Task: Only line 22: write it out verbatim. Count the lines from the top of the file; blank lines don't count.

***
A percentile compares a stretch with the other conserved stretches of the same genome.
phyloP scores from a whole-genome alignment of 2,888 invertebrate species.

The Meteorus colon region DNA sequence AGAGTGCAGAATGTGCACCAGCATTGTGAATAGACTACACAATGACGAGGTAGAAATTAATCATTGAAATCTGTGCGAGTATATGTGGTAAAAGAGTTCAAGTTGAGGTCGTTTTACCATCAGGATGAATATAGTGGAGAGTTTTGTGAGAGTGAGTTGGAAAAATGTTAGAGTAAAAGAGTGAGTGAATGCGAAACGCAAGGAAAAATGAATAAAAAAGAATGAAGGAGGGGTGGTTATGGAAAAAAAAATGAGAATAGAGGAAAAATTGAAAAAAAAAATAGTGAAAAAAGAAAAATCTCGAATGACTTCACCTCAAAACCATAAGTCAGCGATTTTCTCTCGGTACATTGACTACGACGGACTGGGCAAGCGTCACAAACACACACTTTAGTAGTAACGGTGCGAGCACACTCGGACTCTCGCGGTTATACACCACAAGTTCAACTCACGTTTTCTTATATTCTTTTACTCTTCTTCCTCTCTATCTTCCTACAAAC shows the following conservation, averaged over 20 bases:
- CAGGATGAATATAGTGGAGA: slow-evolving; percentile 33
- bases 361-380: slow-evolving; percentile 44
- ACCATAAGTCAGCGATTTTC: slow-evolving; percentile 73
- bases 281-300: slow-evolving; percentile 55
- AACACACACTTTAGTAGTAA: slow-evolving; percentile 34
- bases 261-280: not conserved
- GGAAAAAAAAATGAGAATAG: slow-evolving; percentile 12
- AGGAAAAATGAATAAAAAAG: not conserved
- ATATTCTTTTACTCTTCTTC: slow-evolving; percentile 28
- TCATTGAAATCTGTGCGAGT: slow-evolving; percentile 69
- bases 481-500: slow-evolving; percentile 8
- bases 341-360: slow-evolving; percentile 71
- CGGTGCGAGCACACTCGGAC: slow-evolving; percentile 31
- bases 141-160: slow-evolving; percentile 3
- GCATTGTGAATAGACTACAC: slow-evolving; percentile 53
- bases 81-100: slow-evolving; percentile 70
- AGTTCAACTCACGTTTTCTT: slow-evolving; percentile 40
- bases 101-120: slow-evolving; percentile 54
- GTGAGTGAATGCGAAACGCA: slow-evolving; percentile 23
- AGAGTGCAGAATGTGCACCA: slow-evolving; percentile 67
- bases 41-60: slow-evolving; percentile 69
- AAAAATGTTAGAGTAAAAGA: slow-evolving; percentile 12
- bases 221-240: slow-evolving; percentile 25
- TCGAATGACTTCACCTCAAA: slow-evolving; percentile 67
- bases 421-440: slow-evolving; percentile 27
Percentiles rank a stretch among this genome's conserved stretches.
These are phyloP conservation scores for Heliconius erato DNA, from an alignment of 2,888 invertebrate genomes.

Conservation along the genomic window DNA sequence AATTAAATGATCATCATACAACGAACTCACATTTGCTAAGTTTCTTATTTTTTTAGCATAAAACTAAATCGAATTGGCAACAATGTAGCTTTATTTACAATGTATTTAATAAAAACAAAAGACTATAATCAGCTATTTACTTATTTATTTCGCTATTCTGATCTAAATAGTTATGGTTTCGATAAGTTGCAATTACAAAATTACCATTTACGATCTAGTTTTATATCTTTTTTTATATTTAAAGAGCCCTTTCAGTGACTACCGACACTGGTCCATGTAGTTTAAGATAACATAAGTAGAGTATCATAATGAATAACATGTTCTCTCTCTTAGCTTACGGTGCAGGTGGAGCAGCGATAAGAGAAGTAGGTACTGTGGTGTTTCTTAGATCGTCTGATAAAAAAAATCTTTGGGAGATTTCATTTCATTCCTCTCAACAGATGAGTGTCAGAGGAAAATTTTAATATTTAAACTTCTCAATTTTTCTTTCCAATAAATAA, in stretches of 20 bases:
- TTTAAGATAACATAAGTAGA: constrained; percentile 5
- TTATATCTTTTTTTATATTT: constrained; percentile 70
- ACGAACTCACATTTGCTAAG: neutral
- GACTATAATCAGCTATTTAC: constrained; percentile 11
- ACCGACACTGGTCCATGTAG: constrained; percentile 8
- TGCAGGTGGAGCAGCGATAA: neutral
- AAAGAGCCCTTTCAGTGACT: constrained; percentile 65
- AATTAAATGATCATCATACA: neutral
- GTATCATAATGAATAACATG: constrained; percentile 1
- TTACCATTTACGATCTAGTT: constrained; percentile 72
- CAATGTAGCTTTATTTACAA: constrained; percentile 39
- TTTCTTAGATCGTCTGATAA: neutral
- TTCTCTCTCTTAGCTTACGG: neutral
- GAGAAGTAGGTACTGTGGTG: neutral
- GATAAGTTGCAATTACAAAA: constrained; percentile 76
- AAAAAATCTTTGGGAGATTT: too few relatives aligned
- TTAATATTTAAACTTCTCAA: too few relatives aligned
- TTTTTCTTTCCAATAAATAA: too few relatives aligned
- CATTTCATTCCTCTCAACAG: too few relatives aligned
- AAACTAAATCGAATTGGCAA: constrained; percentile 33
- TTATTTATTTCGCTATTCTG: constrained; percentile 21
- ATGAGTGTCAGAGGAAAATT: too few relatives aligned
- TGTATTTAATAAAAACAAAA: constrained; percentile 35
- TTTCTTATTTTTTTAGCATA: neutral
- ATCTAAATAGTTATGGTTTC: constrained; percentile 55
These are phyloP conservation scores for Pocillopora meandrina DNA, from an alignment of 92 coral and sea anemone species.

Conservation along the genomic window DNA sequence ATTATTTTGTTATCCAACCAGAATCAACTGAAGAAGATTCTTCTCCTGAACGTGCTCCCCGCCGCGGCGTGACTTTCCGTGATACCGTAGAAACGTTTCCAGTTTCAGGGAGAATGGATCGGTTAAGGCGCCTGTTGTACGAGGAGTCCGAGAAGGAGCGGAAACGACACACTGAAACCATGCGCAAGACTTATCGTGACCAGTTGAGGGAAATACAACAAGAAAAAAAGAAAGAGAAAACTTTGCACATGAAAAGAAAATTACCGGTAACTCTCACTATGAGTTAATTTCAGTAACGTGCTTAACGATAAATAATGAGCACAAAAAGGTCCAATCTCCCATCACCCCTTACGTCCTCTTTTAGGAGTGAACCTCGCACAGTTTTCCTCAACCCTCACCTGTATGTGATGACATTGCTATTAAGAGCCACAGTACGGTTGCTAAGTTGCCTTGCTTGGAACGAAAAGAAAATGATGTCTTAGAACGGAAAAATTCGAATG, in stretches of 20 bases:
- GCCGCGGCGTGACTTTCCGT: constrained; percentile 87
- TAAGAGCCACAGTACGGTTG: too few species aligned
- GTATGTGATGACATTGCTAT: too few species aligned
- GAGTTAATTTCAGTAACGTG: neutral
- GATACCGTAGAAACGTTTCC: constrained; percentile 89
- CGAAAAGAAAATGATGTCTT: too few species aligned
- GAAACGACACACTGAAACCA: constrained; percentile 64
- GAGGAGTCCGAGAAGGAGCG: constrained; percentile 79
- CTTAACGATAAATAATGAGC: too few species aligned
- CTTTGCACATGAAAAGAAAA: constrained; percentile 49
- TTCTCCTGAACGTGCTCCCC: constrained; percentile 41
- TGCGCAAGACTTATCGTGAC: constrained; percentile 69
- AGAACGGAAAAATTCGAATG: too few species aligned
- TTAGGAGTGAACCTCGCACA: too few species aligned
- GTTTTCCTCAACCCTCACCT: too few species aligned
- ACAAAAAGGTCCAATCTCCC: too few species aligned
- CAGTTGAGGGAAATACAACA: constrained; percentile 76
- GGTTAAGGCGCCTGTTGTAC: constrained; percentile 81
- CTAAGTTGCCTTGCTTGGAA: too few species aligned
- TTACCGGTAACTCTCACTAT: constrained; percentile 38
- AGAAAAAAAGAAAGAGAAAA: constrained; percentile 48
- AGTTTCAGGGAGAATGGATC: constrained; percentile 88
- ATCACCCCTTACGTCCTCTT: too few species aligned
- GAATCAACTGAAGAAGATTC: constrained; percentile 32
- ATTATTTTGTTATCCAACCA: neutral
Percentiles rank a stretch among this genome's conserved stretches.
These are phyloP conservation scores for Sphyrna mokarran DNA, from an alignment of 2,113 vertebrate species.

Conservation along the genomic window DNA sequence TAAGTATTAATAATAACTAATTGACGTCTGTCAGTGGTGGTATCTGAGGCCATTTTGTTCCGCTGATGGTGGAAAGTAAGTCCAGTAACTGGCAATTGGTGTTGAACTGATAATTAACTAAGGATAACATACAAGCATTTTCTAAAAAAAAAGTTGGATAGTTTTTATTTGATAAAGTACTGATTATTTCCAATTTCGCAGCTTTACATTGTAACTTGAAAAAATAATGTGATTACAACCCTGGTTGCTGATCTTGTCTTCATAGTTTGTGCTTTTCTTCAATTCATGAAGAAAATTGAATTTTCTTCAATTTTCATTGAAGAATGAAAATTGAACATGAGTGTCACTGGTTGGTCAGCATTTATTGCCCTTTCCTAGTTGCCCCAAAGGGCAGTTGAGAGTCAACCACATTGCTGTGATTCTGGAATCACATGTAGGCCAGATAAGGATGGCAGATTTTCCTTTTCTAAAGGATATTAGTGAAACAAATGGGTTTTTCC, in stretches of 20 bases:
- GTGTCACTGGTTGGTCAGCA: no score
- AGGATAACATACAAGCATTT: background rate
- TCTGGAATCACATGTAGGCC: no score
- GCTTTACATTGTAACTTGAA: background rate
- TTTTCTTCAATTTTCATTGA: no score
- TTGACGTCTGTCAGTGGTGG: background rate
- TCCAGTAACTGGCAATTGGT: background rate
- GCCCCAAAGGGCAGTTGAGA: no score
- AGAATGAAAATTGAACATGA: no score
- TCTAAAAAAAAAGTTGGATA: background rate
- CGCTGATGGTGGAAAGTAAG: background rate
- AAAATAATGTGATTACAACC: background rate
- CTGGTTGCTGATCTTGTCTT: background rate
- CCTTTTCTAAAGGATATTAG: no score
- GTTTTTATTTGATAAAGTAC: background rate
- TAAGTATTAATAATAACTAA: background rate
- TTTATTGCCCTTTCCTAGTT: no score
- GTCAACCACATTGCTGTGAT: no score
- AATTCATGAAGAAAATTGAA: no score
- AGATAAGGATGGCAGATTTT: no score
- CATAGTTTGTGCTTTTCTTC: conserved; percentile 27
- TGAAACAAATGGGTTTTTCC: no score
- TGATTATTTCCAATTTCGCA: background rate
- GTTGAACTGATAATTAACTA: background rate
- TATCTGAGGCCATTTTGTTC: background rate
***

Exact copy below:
- GTGAGTGAATGCGAAACGCA: slow-evolving; percentile 23